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January 2018


The hands-on approach works

In this series of The Corner Post we feature the mentors and provincial co-ordinators who form part of the Grain SA mentorship programme, giving advice on how to achieve your own goals and dreams.

It has been proven that people learn much faster from ‘hands-on’ experience than they do by simply watching someone else doing the activity. To do something hands-on, means you gain knowledge while doing something, rather than just learning about it from books or lectures. Jerry Mthombothi, Grain SA Provincial Co-ordinator, believes this is the reason why the mentorship programme of Grain SA has been one of the most successful programmes in developing and equipping emerging farmers.

From a job to a passion
‘I am passionate about the job I am doing now,’ says Jerry who worked for the Department of Agriculture as an extension officer for 19 years before joining Grain SA in February 2004. ‘The biggest difference between these two jobs is that in government I worked with papers and now I work with people.’ Jerry laughs and adds ‘I work closely with farmers now and love every minute of my job.’

Currently his responsibilities include transferring skills to developing farmers who are planting maize in the Mpumalanga Highveld region – mainly in Carolina and Badplaas. With almost 500 Jobs Fund farmers under his supervision, mentorship forms part of his job description. Jerry visits each of his 20 study groups twice monthly. During planting season mentors are employed temporarily to assist with the necessary advice.

To see his farmers succeed brings him immense joy. ‘Their accomplishments have become my success story,’ he says. Some of the farmers were only producing 15 to 20 bags/ha when he started mentoring them to improve their farming skills and agricultural practices. Now they are achieving yields of 6 tons/ha with some even reaching 10 tons/ha.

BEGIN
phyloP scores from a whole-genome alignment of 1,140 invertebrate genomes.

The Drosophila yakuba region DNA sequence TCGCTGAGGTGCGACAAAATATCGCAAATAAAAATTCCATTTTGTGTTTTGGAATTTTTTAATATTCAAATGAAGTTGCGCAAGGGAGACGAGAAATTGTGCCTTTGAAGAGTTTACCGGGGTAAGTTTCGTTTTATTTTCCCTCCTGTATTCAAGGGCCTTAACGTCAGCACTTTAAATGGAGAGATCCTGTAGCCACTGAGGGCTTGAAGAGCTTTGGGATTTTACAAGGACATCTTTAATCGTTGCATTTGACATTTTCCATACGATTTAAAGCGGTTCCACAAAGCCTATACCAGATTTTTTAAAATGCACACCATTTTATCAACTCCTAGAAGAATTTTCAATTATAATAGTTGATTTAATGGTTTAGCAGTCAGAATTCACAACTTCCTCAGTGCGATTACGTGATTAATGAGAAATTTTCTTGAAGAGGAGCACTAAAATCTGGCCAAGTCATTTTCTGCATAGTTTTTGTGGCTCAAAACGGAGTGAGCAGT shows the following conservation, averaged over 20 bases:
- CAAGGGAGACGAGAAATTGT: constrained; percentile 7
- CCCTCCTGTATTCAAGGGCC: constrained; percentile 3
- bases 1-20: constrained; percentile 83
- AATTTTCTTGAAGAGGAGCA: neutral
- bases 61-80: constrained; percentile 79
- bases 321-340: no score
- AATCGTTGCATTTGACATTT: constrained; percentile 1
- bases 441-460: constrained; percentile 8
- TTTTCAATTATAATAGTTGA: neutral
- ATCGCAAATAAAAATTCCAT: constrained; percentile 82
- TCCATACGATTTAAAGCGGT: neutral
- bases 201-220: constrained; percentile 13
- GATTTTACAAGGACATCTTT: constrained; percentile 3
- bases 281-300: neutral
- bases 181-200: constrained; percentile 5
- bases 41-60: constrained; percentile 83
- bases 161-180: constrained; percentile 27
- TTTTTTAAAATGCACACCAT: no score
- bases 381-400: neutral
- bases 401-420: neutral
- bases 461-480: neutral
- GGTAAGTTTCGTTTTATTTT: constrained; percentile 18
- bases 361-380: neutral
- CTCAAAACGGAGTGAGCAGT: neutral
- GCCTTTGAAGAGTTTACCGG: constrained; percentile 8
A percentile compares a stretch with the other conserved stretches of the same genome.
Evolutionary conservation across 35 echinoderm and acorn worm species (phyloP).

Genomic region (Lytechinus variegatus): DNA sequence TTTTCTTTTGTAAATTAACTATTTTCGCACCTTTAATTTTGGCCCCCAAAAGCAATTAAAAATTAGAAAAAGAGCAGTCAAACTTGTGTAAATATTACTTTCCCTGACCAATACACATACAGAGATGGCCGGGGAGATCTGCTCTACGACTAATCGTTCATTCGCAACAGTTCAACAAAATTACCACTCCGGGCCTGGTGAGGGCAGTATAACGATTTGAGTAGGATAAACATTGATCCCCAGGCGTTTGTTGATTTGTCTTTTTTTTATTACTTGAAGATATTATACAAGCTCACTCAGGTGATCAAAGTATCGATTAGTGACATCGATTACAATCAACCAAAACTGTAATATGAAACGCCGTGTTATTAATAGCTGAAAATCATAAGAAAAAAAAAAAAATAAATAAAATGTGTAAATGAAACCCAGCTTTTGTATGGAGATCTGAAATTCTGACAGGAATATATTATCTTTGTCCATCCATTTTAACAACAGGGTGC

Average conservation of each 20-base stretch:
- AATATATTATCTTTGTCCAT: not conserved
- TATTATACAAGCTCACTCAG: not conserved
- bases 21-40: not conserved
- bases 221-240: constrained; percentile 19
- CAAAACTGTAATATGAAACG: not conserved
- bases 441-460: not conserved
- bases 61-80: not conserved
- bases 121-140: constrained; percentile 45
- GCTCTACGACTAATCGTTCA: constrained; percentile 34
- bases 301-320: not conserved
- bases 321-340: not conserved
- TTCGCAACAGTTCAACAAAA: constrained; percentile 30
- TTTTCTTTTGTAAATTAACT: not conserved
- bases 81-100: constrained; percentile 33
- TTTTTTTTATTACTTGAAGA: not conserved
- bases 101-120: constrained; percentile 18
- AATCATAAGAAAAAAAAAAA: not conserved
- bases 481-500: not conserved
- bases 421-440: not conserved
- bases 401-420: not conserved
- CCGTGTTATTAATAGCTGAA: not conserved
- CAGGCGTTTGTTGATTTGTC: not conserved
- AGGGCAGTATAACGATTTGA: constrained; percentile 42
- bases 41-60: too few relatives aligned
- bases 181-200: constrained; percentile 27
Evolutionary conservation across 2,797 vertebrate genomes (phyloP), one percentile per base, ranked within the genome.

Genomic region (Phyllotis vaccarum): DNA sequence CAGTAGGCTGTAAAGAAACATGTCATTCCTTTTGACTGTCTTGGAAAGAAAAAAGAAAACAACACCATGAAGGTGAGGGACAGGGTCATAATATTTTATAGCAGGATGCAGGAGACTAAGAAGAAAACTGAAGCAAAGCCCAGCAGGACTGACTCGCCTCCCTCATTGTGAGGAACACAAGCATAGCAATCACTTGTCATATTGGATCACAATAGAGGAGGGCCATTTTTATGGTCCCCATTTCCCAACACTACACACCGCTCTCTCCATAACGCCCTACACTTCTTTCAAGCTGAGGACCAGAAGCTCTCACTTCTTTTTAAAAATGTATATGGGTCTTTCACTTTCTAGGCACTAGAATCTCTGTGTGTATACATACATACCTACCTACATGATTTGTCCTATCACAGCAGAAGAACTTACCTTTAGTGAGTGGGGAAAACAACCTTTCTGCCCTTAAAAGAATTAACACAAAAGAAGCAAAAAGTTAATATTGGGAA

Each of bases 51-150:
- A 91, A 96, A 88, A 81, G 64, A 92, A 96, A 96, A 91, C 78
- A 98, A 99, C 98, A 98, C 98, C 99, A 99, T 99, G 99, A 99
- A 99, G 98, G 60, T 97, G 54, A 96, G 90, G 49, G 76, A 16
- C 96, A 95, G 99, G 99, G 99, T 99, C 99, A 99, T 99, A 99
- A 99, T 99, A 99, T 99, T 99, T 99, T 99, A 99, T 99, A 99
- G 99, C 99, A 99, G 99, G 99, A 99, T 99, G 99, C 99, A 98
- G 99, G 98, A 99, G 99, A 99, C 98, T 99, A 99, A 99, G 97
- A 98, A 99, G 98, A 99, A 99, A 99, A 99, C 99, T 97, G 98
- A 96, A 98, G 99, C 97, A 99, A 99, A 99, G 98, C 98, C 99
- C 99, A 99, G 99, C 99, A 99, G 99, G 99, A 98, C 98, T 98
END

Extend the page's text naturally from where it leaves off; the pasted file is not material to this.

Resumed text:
One of these successful farmers, Mavis Nomvula Hlatshwayo (55) from Mpuluzi in Mpumalanga, was announced as the winner of the 2017 Grain SA/Absa Subsistence Farmer of the Year. With Jerry’s input and the support of Grain SA Mavis and her team introduced the new farming methods and harvested more than 8 tons/ha in the past season. This just proves the value of the mentorship programme. ‘It works,’ says Jerry. ‘Hundreds of farmers are benefiting from it. With further guidance about correct agricultural practices the country can be sure that enough food will be produced.’

Effort and commitment makes the difference
American TV personality and personal trainer, Jillian Michaels, once said about exercise, ‘It’s not about perfect. It’s about effort. And when you bring that effort every single day, that’s where transformation happens.’ As many sport stars (and students) know, you get out what you put in. If you want more, you have to do more. That’s the only way change and growth occurs. Jerry is a firm believer in this principle and feels it also applies to farming. 

He therefore focuses on these key areas to help farmers realise higher yields:

  • Learn to spend money, to make money. In the beginning farmers battled with this concept. They were not prepared to spend money, but still they wanted to achieve a higher yield. Through the input from the study groups they have seen that if they do not buy the correct seeds, invest in the necessary fertiliser and chemicals, they will get what they put in, which will not be a superior quality product. ‘I am training them to invest in their harvest to produce good quality products so that they will get a market for their maize. No one wants to sell inferior goods.’
  • Farming cannot be done with a remote control. You must be hands-on and do the work yourself. If you aren’t involved, you can’t be disappointed if you do not achieve your dream. ‘You can’t expect to succeed if you only work when you feel like it. In farming you have to be totally committed,’ he motivates this important lesson.

To see his farmers generating more money, excites him as he knows that their lives will improve. There will be money for a better education for their children and they will be able to invest in better supplies to further improve their farming enterprises. ‘There really is a lot of value in this programme. The proof can already be seen – farmers are being taught skills to follow better agricultural practices and they are increasing their yields. With more money they can improve the quality of their lives. 

This month’s edition of The Corner Postwas written by Louise Kunz, Pula Imvula contributor. For more information, send an email to louise@infoworks.biz.

Publication: January 2018

Section: Pula/Imvula